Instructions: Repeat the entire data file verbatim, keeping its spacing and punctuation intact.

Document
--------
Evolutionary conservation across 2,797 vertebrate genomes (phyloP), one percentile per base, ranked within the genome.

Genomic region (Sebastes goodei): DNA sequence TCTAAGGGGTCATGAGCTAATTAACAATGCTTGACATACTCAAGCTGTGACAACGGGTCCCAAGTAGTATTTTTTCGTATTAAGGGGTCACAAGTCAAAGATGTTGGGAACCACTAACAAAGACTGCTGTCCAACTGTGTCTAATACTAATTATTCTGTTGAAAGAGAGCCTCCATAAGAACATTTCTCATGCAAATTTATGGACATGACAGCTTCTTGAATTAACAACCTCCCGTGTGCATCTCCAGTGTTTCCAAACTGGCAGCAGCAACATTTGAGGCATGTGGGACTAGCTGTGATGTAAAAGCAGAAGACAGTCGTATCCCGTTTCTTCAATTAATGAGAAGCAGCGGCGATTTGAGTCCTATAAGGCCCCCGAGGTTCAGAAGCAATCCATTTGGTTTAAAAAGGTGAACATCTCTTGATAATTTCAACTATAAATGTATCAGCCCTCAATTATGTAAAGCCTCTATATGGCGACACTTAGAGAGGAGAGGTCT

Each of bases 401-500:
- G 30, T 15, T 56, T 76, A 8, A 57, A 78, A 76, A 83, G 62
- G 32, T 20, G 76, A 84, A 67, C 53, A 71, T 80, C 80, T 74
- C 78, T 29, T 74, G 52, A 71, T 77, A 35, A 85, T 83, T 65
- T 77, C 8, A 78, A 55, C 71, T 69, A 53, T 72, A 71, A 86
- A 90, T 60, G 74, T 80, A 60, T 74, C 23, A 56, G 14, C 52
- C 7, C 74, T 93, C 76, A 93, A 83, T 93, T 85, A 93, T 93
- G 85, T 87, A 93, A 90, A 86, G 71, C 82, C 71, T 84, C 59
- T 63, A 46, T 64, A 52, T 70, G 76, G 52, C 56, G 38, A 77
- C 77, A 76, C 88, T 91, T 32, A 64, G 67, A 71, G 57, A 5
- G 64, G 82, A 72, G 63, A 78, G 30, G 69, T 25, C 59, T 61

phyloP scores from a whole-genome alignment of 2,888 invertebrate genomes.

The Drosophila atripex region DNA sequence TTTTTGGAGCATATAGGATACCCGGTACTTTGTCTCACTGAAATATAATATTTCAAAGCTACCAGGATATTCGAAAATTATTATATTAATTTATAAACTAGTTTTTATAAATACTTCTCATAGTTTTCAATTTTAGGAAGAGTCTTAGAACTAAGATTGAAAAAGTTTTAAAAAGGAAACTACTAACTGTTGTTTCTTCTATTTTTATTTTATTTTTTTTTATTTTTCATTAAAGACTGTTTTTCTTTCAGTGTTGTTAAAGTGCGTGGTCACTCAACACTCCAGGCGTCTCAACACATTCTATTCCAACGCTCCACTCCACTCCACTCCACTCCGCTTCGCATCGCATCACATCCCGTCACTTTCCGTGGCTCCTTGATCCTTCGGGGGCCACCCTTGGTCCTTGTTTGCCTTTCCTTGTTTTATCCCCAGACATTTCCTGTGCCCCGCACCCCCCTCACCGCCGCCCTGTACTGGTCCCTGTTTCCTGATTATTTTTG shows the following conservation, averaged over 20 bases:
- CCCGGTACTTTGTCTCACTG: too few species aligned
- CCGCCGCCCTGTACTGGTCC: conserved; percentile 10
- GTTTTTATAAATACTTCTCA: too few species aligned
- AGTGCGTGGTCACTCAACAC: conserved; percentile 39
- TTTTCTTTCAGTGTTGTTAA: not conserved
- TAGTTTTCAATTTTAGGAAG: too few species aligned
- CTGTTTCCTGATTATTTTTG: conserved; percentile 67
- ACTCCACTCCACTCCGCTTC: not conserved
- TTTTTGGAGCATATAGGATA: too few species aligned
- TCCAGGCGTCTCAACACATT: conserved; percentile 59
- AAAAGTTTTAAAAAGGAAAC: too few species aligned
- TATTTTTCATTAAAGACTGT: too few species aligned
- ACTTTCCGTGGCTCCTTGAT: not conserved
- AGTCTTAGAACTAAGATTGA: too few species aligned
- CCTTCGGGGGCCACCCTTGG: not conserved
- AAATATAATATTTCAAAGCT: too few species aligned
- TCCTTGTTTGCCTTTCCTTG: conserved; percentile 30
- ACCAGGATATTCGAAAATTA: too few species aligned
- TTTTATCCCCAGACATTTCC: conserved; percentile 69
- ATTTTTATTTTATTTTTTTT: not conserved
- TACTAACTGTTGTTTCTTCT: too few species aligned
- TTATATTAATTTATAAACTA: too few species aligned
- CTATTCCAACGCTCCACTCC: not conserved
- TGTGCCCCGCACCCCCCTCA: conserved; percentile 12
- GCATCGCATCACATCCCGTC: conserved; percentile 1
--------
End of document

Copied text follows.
Evolutionary conservation across 2,797 vertebrate genomes (phyloP), one percentile per base, ranked within the genome.

Genomic region (Sebastes goodei): DNA sequence TCTAAGGGGTCATGAGCTAATTAACAATGCTTGACATACTCAAGCTGTGACAACGGGTCCCAAGTAGTATTTTTTCGTATTAAGGGGTCACAAGTCAAAGATGTTGGGAACCACTAACAAAGACTGCTGTCCAACTGTGTCTAATACTAATTATTCTGTTGAAAGAGAGCCTCCATAAGAACATTTCTCATGCAAATTTATGGACATGACAGCTTCTTGAATTAACAACCTCCCGTGTGCATCTCCAGTGTTTCCAAACTGGCAGCAGCAACATTTGAGGCATGTGGGACTAGCTGTGATGTAAAAGCAGAAGACAGTCGTATCCCGTTTCTTCAATTAATGAGAAGCAGCGGCGATTTGAGTCCTATAAGGCCCCCGAGGTTCAGAAGCAATCCATTTGGTTTAAAAAGGTGAACATCTCTTGATAATTTCAACTATAAATGTATCAGCCCTCAATTATGTAAAGCCTCTATATGGCGACACTTAGAGAGGAGAGGTCT

Each of bases 401-500:
- G 30, T 15, T 56, T 76, A 8, A 57, A 78, A 76, A 83, G 62
- G 32, T 20, G 76, A 84, A 67, C 53, A 71, T 80, C 80, T 74
- C 78, T 29, T 74, G 52, A 71, T 77, A 35, A 85, T 83, T 65
- T 77, C 8, A 78, A 55, C 71, T 69, A 53, T 72, A 71, A 86
- A 90, T 60, G 74, T 80, A 60, T 74, C 23, A 56, G 14, C 52
- C 7, C 74, T 93, C 76, A 93, A 83, T 93, T 85, A 93, T 93
- G 85, T 87, A 93, A 90, A 86, G 71, C 82, C 71, T 84, C 59
- T 63, A 46, T 64, A 52, T 70, G 76, G 52, C 56, G 38, A 77
- C 77, A 76, C 88, T 91, T 32, A 64, G 67, A 71, G 57, A 5
- G 64, G 82, A 72, G 63, A 78, G 30, G 69, T 25, C 59, T 61

phyloP scores from a whole-genome alignment of 2,888 invertebrate genomes.

The Drosophila atripex region DNA sequence TTTTTGGAGCATATAGGATACCCGGTACTTTGTCTCACTGAAATATAATATTTCAAAGCTACCAGGATATTCGAAAATTATTATATTAATTTATAAACTAGTTTTTATAAATACTTCTCATAGTTTTCAATTTTAGGAAGAGTCTTAGAACTAAGATTGAAAAAGTTTTAAAAAGGAAACTACTAACTGTTGTTTCTTCTATTTTTATTTTATTTTTTTTTATTTTTCATTAAAGACTGTTTTTCTTTCAGTGTTGTTAAAGTGCGTGGTCACTCAACACTCCAGGCGTCTCAACACATTCTATTCCAACGCTCCACTCCACTCCACTCCACTCCGCTTCGCATCGCATCACATCCCGTCACTTTCCGTGGCTCCTTGATCCTTCGGGGGCCACCCTTGGTCCTTGTTTGCCTTTCCTTGTTTTATCCCCAGACATTTCCTGTGCCCCGCACCCCCCTCACCGCCGCCCTGTACTGGTCCCTGTTTCCTGATTATTTTTG shows the following conservation, averaged over 20 bases:
- CCCGGTACTTTGTCTCACTG: too few species aligned
- CCGCCGCCCTGTACTGGTCC: conserved; percentile 10
- GTTTTTATAAATACTTCTCA: too few species aligned
- AGTGCGTGGTCACTCAACAC: conserved; percentile 39
- TTTTCTTTCAGTGTTGTTAA: not conserved
- TAGTTTTCAATTTTAGGAAG: too few species aligned
- CTGTTTCCTGATTATTTTTG: conserved; percentile 67
- ACTCCACTCCACTCCGCTTC: not conserved
- TTTTTGGAGCATATAGGATA: too few species aligned
- TCCAGGCGTCTCAACACATT: conserved; percentile 59
- AAAAGTTTTAAAAAGGAAAC: too few species aligned
- TATTTTTCATTAAAGACTGT: too few species aligned
- ACTTTCCGTGGCTCCTTGAT: not conserved
- AGTCTTAGAACTAAGATTGA: too few species aligned
- CCTTCGGGGGCCACCCTTGG: not conserved
- AAATATAATATTTCAAAGCT: too few species aligned
- TCCTTGTTTGCCTTTCCTTG: conserved; percentile 30
- ACCAGGATATTCGAAAATTA: too few species aligned
- TTTTATCCCCAGACATTTCC: conserved; percentile 69
- ATTTTTATTTTATTTTTTTT: not conserved
- TACTAACTGTTGTTTCTTCT: too few species aligned
- TTATATTAATTTATAAACTA: too few species aligned
- CTATTCCAACGCTCCACTCC: not conserved
- TGTGCCCCGCACCCCCCTCA: conserved; percentile 12
- GCATCGCATCACATCCCGTC: conserved; percentile 1